(We are not ruling out the possibility the market could decline directly to the 200-dma. However, the spike in volatility and surge in negative sentiment suggests a bounce is likely first.)

, Technically Speaking: Stocks In A Bloodbath, Look For A Sellable Rally

As I noted in this past weekend’s newsletter, we have been taking actions within our portfolios to prepare for this correction and sharing those actions with our RIAPRO subscribers (30-Day Free Trial).

July 22nd Portfolio Update: This morning action was taken and we took profits on 10% of 11 of our equity holdings. All of these positions had gains in excess of 20% since January 1st.

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Taliban revels in US ‘defeat,’ says withdrawal a ‘big lesson for other invaders’

Now in control of quiet Kabul airport, insurgent group’s leaders symbolically walk on the runway, say they want ‘good relations with the US and the world’

A Taliban fighter sits in the cockpit of an Afghan Air Force aircraft at the airport in Kabul on August 31, 2021 (Wakil KOHSAR / AFP)
Members of the Taliban Badri 313 military unit stands guard next to a Afghan Air Force aircraft at the airport in Kabul on August 31, 2021. (WAKIL KOHSAR / AFP)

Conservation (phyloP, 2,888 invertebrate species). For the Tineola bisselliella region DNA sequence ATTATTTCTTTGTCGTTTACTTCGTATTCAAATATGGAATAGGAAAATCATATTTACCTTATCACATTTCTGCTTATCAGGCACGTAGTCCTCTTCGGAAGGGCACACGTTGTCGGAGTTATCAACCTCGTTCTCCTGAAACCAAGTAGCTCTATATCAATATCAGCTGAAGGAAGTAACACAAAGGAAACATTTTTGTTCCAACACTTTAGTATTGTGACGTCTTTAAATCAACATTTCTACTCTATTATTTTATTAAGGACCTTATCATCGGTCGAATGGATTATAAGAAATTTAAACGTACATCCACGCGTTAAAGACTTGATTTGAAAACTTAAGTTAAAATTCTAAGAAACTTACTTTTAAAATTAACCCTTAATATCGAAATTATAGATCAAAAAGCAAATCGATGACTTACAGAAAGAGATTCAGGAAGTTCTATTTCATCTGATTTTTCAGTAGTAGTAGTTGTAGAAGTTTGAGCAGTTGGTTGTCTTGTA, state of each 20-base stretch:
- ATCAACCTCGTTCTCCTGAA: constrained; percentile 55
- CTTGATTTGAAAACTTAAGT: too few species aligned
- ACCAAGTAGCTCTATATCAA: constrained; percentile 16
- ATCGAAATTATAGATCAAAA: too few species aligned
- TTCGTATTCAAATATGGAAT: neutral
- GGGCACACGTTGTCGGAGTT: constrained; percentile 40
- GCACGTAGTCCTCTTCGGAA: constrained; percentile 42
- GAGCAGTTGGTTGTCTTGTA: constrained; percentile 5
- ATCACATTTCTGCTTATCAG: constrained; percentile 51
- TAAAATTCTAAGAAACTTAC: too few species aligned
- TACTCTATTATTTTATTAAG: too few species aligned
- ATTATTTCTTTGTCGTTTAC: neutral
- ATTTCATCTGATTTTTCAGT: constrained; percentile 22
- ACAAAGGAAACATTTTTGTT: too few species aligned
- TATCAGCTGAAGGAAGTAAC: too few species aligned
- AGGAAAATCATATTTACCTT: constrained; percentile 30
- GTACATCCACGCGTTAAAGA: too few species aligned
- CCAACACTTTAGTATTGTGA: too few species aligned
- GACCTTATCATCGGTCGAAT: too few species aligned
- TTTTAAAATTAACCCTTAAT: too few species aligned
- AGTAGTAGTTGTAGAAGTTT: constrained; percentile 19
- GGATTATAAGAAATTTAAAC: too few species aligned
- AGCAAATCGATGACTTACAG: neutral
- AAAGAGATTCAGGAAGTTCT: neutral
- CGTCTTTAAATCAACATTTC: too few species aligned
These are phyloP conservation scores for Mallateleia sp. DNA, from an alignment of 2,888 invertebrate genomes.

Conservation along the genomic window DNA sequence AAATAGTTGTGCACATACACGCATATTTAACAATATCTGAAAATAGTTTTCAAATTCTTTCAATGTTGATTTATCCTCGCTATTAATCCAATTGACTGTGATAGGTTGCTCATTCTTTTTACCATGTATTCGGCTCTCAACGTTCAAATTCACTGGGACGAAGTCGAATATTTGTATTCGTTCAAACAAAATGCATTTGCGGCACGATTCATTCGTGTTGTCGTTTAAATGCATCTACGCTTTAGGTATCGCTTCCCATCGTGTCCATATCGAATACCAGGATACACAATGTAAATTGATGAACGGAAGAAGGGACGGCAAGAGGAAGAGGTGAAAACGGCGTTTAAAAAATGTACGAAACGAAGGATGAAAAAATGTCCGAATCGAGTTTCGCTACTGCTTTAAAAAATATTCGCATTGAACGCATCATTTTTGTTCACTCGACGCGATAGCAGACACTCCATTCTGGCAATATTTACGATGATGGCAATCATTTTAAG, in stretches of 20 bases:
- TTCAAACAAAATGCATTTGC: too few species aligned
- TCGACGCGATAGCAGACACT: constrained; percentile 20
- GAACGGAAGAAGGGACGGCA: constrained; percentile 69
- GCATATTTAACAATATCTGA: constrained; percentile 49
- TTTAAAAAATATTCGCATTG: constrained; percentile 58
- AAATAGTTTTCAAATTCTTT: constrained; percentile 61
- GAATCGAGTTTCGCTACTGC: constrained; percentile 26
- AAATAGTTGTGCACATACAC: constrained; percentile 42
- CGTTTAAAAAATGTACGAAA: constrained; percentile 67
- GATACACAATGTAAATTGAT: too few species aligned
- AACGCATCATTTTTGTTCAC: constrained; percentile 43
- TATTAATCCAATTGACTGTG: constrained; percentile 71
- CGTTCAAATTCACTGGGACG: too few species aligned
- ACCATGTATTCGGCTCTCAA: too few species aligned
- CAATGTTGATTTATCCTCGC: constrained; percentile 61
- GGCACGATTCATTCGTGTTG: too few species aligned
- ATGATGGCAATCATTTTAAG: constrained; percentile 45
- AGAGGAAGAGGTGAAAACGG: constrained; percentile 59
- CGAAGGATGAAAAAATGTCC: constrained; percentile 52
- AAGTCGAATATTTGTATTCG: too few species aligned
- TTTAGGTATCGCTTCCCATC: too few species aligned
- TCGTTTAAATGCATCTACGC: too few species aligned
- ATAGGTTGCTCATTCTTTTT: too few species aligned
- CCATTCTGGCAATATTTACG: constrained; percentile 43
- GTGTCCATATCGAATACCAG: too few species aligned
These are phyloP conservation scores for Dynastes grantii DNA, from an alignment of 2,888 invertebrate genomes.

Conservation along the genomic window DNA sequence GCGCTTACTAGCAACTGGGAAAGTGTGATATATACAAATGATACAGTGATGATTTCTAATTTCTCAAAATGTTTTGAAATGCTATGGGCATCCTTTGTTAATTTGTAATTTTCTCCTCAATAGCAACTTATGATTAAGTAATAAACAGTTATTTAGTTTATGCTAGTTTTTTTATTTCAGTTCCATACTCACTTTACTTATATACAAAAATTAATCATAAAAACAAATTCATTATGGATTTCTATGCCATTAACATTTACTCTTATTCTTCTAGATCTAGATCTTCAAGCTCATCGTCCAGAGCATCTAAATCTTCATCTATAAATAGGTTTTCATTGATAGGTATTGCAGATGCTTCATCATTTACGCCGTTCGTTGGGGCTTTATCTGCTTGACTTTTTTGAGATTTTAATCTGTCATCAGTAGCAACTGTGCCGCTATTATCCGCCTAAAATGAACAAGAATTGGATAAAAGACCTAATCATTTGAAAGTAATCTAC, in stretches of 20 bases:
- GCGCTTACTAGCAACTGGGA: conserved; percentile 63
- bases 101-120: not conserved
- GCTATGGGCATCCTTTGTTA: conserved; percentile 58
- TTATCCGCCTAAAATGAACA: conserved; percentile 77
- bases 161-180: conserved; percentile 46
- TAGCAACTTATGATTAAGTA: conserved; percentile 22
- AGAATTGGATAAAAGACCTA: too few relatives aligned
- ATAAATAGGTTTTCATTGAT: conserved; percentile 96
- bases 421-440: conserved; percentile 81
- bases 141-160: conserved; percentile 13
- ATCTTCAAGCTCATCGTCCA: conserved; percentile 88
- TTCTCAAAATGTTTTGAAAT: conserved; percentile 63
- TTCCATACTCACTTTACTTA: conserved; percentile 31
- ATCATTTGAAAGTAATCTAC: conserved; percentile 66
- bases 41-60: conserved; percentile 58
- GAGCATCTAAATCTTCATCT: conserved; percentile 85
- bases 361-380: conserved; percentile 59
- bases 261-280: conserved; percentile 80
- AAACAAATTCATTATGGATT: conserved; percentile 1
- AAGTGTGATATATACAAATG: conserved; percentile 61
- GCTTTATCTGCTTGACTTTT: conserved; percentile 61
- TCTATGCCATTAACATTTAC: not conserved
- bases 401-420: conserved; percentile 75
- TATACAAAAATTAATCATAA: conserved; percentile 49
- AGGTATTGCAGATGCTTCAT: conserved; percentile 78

Afghan Air Force’s A-29 attack aircrafts are pictured as armoured vests are lying on the ground inside a hangar at the airport in Kabul on August 31, 2021. (WAKIL KOHSAR / AFP)
A Taliban fighter takes a picture of a damaged Afghan Air Force’s MD 530 helicopter with his mobile phone near the hangar at the airport in Kabul on August 31, 2021 (WAKIL KOHSAR / AFP)
A Afghan Air Force A-29 attack aircraft is pictured inside a hangar at the airport in Kabul on August 31, 2021 (WAKIL KOHSAR / AFP)
Taliban officials are interviewed by journalists inside the Hamid Karzai International Airport after the US withdrawal in Kabul, Afghanistan, Tuesday, Aug. 31, 2021. (AP Photo/Kathy Gannon)

KABUL, Afghanistan — The Taliban held full control of Kabul’s international airport Tuesday after the last US plane left its runway, marking the end of America’s longest war and leaving behind a now-quiet airfield and Afghans outside it still hoping to flee the insurgents’ rule.